Matt Harvey is the biggest legitimate rival to Clayton Kershaw’s Cy Young candidacy and the toughest pitcher Los Angeles has faced in its race from the bottom to the top of the baseball world. Only seven times in 23 outings had he allowed more than two runs all year; only three times had he allowed more than three runs.
But after toying with Harvey and being toyed with right back – three times in the first four innings the Dodgers hit into double plays – Los Angeles treated Harvey like almost every other pitcher in this historic run. They bashed him.
With a two-run double from Nick Punto in the fifth inning and a two-run single by A.J. Ellis in the sixth, the Dodger backed the standout pitching from Hyun-Jin Ryu and beat the Mets tonight, 4-2.
Let’s run the numbers, like we do almost every night now.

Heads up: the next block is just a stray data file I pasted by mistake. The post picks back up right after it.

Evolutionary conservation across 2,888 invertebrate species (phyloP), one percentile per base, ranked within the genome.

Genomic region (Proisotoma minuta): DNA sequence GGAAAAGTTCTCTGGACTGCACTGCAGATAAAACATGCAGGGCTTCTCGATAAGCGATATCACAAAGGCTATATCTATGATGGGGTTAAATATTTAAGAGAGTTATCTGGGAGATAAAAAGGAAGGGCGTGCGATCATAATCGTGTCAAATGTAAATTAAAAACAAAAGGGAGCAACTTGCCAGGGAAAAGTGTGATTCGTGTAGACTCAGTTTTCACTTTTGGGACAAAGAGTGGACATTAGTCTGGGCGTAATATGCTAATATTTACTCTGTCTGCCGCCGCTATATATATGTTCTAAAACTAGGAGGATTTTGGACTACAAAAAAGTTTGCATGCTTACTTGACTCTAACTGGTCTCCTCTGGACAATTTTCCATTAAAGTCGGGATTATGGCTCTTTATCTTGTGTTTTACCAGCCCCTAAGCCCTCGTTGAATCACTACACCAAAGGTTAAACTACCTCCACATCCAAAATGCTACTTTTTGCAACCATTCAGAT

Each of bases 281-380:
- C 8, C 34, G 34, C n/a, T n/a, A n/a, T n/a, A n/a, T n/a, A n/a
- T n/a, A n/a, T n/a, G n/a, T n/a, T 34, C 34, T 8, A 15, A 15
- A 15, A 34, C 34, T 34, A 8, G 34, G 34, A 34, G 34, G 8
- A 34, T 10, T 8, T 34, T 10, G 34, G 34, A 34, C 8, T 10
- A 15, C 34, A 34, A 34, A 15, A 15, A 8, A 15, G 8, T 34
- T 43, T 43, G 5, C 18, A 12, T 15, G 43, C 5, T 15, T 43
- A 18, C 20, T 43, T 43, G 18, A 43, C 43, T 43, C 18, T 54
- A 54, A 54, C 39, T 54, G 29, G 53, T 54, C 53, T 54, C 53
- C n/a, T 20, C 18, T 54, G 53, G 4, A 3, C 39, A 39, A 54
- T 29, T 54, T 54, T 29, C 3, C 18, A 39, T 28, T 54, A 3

• It was the Dodgers’ seventh-straight win, a season high.
• They are 22-3 (.880) since the All-Star Break.
• They are 39-8 in their past 47 games, the best mark over such a period since the 1951 New York Giants.
• As Eric Stephen of True Blue L.A. notes, they have a chance to become the first team to go 42-8 in a 50-game stretch since the 1942 St. Louis Cardinals.
• Arizona’s comeback win against Baltimore prevented the Dodgers from increasing their 7 1/2-game lead in the National League West, but Los Angeles did leapfrog another team, Texas, in the quest for the best record in baseball. The Dodgers remain 3 1/2 games behind Atlanta.